• The Lisa M. Flynn Promotico Memorial Scholarship Fund.
  • The Dana Sheehan Memorial Scholarship for Courage and Perseverance fund.  Each year, the Dana Sheehan Memorial Scholarship for Courage and Perseverance (DSMSCP) will award at least one graduating senior at Oak Park High School a sum of money in recognition for that student’s demonstrated courage and perseverance in overcoming illness or injury, particularly cancer, or their experience in helping a loved on overcome their illness or injury

Individuals who would like to establish donor-defined funds should be aware of the following:

  • The purpose must be appropriate for a charity.
  • For a donation to be complete — and thus acceptable to the IRS — our Board of Trustees must have control over the donation and must have final authority to issue grants from it.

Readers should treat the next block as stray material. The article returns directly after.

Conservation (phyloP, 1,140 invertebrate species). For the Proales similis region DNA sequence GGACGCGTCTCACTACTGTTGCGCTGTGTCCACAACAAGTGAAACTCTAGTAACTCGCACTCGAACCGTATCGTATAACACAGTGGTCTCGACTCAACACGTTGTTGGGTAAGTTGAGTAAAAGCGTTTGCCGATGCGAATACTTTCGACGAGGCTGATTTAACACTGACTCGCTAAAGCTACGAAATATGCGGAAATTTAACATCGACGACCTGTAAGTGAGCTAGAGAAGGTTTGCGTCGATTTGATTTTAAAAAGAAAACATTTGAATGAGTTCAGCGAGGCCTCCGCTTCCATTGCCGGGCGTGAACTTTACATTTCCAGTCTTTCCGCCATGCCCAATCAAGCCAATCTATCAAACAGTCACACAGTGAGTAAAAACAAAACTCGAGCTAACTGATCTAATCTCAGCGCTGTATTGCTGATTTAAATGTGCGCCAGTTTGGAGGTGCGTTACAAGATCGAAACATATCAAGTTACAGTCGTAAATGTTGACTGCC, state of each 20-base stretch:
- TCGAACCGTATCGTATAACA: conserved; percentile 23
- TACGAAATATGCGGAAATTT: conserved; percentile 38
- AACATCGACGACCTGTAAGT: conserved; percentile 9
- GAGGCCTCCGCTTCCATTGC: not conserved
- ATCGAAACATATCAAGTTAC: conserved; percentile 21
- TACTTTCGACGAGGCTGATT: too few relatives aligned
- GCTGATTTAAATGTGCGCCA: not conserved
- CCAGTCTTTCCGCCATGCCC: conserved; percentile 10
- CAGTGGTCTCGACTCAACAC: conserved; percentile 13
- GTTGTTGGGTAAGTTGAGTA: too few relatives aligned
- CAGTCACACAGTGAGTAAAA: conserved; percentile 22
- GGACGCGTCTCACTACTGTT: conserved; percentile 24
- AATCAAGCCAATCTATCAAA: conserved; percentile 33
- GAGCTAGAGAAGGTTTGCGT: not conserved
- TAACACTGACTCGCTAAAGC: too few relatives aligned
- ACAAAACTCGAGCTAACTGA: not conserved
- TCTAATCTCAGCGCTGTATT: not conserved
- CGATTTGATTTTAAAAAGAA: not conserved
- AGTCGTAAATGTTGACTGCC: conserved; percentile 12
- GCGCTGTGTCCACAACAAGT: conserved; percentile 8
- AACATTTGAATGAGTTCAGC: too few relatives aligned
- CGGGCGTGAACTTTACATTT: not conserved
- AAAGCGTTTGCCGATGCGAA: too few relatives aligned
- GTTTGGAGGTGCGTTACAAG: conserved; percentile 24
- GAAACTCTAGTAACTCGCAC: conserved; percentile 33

• We must reserve the right to redirect the fund’s support to an equivalent purpose if your originally targeted need no longer exists. We do not make such changes merely because the need you identified is no longer popular or because we know of a better need. We do this only if your original intent cannot be met. In that case, we try to identify a need that is similar to your original intent (unless you request otherwise and suggest an unrelated need).
  • See Administration of Special Funds below.

While the Board of Trustees controls our donor-defined funds, we value the input and advice we receive from our donors on how those funds are operated. Indeed, for most of our donor-defined funds, no grants are issued without a request either from the donor or else from a committee established in accord with the donor’s wishes.

Trustee-Created Funds

On occasion, the Board of Trustees notes an important community need and allocates money from its general fund to establish special trustee-created funds. The Community Foundation currently has the following trustee-created fund: